Dr. Mac's Rants & Raves
As I promised last week, here's how I do it (with "it" being backing up several terabytes of data).
My first line of defense against data loss is Time Machine, partly 'cause it's baked into OS X and partly 'cause it's simple to set up and makes it easy to retrieve mistakenly-deleted files or earlier versions of documents. It’s also the only backup solution I know that lets you recover individual Mail messages, Contact Cards, photos, and more.
If you’re not going to use other backup software, I implore you to buy at least one external hard disk larger than your boot disk. The first time you connect it, your Mac should ask you if you want to it for Time Machine backups. You do. If your Mac doesn't ask, just open the Time Machine System Preferences pane, click Add or Remove Backup Disk, add your new disk, and you're done.
If you already have one or more Time Machine backup disks enabled, you'll see a dialog asking if you want to stop backing up to the old disk or start backing up to both. Choose both and Time Machine rotates between the disks—disk 1 now; disk 2 in an hour; disk 1 in two hours; and disk 2 in three hours; and so on. Let Time Machine finish several backups, then eject one of your two Time Machine backup disks, disconnect it from your Mac, and take it elsewhere for safekeeping. Bring it home periodically, update it, then store it (or the other disk) offsite again.
That regimen may be sufficient for most of you, but I believe in redundancy and Murphy’s law, so I like to have at least four backups of every file in my universe (and several more backups if you include stuff that lives in the cloud).
I also try to avoid a single point of failure (I’m looking at you, Time Machine), which is why I’ve always used third-party backup programs alongside Time Machine.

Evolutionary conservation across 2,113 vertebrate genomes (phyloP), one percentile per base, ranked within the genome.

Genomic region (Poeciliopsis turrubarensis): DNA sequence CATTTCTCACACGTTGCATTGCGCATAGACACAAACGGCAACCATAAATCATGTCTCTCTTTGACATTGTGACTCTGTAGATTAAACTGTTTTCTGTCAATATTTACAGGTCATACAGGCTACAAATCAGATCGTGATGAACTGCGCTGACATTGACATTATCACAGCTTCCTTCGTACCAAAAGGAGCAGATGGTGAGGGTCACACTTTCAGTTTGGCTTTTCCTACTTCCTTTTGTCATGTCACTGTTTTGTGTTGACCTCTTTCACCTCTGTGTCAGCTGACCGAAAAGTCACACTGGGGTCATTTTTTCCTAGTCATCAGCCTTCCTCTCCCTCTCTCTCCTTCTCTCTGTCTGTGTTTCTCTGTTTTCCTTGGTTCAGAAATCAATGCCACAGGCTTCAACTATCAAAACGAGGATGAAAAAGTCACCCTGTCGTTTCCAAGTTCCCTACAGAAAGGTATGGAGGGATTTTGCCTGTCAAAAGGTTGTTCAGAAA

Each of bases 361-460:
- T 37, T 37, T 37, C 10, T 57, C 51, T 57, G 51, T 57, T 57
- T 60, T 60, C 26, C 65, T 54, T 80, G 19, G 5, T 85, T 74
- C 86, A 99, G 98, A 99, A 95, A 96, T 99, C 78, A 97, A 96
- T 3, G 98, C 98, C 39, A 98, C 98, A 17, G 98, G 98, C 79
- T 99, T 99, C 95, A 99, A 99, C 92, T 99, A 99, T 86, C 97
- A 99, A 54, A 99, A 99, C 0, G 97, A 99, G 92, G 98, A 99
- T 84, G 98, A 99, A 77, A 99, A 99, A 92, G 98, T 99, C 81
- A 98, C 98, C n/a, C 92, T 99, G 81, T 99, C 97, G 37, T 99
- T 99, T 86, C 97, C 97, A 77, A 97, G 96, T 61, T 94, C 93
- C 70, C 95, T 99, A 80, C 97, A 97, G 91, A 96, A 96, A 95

So after Time Machine, my second line of defense is CrashPlan, an excellent utility I’ve been using for years. While it’s user interface is still kind of ugly, it’s the best and most cost-effective backup utility I've ever found.
CrashPlan is kind of ugly but extremely powerful and reliable.
I mean, you can’t beat the price— it's free for backups to local drives and trusted remote computers, and just $5 a month for unlimited backups to CrashPlan’s cloud. CrashPlan backs up my Home folder to a local hard disk continuously and to the cloud every thirty minutes; I consider those backups two dependable layers of protection that cost me just $60 a year.
Finally, because fixing and restoring a crashed disk can take hours, and I usually have deadlines in mere minutes, I use Carbon Copy Cloner ($39.99); free trial available) to create a bootable clone of my boot disk, running every day at 2AM. That way, if something bad happens, I can grab the clone and plug it into almost any Mac in the world and be back to work in minutes rather than hours or days.
Carbon Copy Cloner is a lean, mean cloning machine...
Remember what I said about redundancy? I also use Dropbox, iCloud Photo Library, Flickr Uploader, Google Photos Backup, and Amazon Cloud (yes, all of them), to store, backup, and synchronize various files, folders, and photos among all of my Apple devices, which also creates additional backup copies of many key files.
At the end of the day, I’m not suggesting everyone needs this much redundancy (maybe not even me). But if you’re not backing up, I promise you’re going to be very sorry on the day your disk dies (as it surely will someday).
And that's all he wrote!